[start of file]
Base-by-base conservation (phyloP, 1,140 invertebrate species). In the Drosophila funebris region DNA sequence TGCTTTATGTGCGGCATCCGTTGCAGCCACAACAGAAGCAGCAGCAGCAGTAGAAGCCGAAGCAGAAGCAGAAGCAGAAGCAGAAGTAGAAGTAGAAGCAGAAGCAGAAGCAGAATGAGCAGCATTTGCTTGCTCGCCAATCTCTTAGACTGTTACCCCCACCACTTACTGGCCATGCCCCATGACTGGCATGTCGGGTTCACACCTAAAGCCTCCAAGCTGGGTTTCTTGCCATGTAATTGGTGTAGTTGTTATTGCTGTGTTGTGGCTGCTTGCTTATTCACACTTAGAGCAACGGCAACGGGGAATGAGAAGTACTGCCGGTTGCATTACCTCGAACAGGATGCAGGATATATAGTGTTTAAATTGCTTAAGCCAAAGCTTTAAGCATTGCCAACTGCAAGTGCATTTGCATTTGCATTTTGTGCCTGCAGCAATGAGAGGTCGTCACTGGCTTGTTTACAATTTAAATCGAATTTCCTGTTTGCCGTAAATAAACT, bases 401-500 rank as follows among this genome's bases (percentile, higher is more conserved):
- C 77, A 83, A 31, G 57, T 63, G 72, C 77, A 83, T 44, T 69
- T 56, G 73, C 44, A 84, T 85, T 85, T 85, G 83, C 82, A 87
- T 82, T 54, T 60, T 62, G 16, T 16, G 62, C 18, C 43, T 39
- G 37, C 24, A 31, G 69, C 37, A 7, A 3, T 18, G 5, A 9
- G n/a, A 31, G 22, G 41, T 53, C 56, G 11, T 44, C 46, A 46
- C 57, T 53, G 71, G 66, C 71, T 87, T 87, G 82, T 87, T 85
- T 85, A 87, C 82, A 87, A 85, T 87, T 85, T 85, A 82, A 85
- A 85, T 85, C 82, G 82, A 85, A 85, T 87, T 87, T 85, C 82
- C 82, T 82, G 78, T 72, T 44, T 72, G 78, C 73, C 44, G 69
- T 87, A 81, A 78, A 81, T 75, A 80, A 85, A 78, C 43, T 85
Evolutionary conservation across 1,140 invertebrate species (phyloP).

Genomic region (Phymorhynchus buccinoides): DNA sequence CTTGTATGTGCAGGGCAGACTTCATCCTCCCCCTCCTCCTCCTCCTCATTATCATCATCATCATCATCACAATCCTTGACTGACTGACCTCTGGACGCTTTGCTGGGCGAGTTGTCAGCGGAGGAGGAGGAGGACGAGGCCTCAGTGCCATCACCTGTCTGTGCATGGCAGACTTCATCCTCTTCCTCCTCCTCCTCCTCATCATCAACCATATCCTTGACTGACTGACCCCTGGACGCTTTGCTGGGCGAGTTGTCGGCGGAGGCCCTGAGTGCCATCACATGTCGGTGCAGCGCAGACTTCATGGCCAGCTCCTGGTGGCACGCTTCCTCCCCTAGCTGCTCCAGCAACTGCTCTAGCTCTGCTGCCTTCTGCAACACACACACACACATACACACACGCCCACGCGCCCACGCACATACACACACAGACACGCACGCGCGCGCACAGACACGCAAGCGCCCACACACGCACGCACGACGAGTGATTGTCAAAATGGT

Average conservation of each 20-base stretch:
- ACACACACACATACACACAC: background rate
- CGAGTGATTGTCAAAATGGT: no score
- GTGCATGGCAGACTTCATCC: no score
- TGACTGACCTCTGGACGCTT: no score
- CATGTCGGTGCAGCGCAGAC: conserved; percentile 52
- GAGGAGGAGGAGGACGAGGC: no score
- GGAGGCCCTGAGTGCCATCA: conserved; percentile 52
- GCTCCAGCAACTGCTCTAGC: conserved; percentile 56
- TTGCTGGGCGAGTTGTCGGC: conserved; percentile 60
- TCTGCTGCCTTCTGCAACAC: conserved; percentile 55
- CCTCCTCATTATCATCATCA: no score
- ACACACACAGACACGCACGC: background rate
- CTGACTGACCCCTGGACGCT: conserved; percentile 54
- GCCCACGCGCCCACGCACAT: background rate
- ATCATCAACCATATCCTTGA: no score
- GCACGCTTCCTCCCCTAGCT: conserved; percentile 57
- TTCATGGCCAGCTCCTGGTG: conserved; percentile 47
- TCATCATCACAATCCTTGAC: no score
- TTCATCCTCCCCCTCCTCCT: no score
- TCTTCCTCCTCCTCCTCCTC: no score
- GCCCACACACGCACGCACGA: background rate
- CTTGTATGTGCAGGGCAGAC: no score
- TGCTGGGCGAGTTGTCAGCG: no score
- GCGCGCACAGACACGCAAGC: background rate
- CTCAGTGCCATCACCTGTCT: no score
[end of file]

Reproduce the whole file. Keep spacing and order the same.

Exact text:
Base-by-base conservation (phyloP, 1,140 invertebrate species). In the Drosophila funebris region DNA sequence TGCTTTATGTGCGGCATCCGTTGCAGCCACAACAGAAGCAGCAGCAGCAGTAGAAGCCGAAGCAGAAGCAGAAGCAGAAGCAGAAGTAGAAGTAGAAGCAGAAGCAGAAGCAGAATGAGCAGCATTTGCTTGCTCGCCAATCTCTTAGACTGTTACCCCCACCACTTACTGGCCATGCCCCATGACTGGCATGTCGGGTTCACACCTAAAGCCTCCAAGCTGGGTTTCTTGCCATGTAATTGGTGTAGTTGTTATTGCTGTGTTGTGGCTGCTTGCTTATTCACACTTAGAGCAACGGCAACGGGGAATGAGAAGTACTGCCGGTTGCATTACCTCGAACAGGATGCAGGATATATAGTGTTTAAATTGCTTAAGCCAAAGCTTTAAGCATTGCCAACTGCAAGTGCATTTGCATTTGCATTTTGTGCCTGCAGCAATGAGAGGTCGTCACTGGCTTGTTTACAATTTAAATCGAATTTCCTGTTTGCCGTAAATAAACT, bases 401-500 rank as follows among this genome's bases (percentile, higher is more conserved):
- C 77, A 83, A 31, G 57, T 63, G 72, C 77, A 83, T 44, T 69
- T 56, G 73, C 44, A 84, T 85, T 85, T 85, G 83, C 82, A 87
- T 82, T 54, T 60, T 62, G 16, T 16, G 62, C 18, C 43, T 39
- G 37, C 24, A 31, G 69, C 37, A 7, A 3, T 18, G 5, A 9
- G n/a, A 31, G 22, G 41, T 53, C 56, G 11, T 44, C 46, A 46
- C 57, T 53, G 71, G 66, C 71, T 87, T 87, G 82, T 87, T 85
- T 85, A 87, C 82, A 87, A 85, T 87, T 85, T 85, A 82, A 85
- A 85, T 85, C 82, G 82, A 85, A 85, T 87, T 87, T 85, C 82
- C 82, T 82, G 78, T 72, T 44, T 72, G 78, C 73, C 44, G 69
- T 87, A 81, A 78, A 81, T 75, A 80, A 85, A 78, C 43, T 85
Evolutionary conservation across 1,140 invertebrate species (phyloP).

Genomic region (Phymorhynchus buccinoides): DNA sequence CTTGTATGTGCAGGGCAGACTTCATCCTCCCCCTCCTCCTCCTCCTCATTATCATCATCATCATCATCACAATCCTTGACTGACTGACCTCTGGACGCTTTGCTGGGCGAGTTGTCAGCGGAGGAGGAGGAGGACGAGGCCTCAGTGCCATCACCTGTCTGTGCATGGCAGACTTCATCCTCTTCCTCCTCCTCCTCCTCATCATCAACCATATCCTTGACTGACTGACCCCTGGACGCTTTGCTGGGCGAGTTGTCGGCGGAGGCCCTGAGTGCCATCACATGTCGGTGCAGCGCAGACTTCATGGCCAGCTCCTGGTGGCACGCTTCCTCCCCTAGCTGCTCCAGCAACTGCTCTAGCTCTGCTGCCTTCTGCAACACACACACACACATACACACACGCCCACGCGCCCACGCACATACACACACAGACACGCACGCGCGCGCACAGACACGCAAGCGCCCACACACGCACGCACGACGAGTGATTGTCAAAATGGT

Average conservation of each 20-base stretch:
- ACACACACACATACACACAC: background rate
- CGAGTGATTGTCAAAATGGT: no score
- GTGCATGGCAGACTTCATCC: no score
- TGACTGACCTCTGGACGCTT: no score
- CATGTCGGTGCAGCGCAGAC: conserved; percentile 52
- GAGGAGGAGGAGGACGAGGC: no score
- GGAGGCCCTGAGTGCCATCA: conserved; percentile 52
- GCTCCAGCAACTGCTCTAGC: conserved; percentile 56
- TTGCTGGGCGAGTTGTCGGC: conserved; percentile 60
- TCTGCTGCCTTCTGCAACAC: conserved; percentile 55
- CCTCCTCATTATCATCATCA: no score
- ACACACACAGACACGCACGC: background rate
- CTGACTGACCCCTGGACGCT: conserved; percentile 54
- GCCCACGCGCCCACGCACAT: background rate
- ATCATCAACCATATCCTTGA: no score
- GCACGCTTCCTCCCCTAGCT: conserved; percentile 57
- TTCATGGCCAGCTCCTGGTG: conserved; percentile 47
- TCATCATCACAATCCTTGAC: no score
- TTCATCCTCCCCCTCCTCCT: no score
- TCTTCCTCCTCCTCCTCCTC: no score
- GCCCACACACGCACGCACGA: background rate
- CTTGTATGTGCAGGGCAGAC: no score
- TGCTGGGCGAGTTGTCAGCG: no score
- GCGCGCACAGACACGCAAGC: background rate
- CTCAGTGCCATCACCTGTCT: no score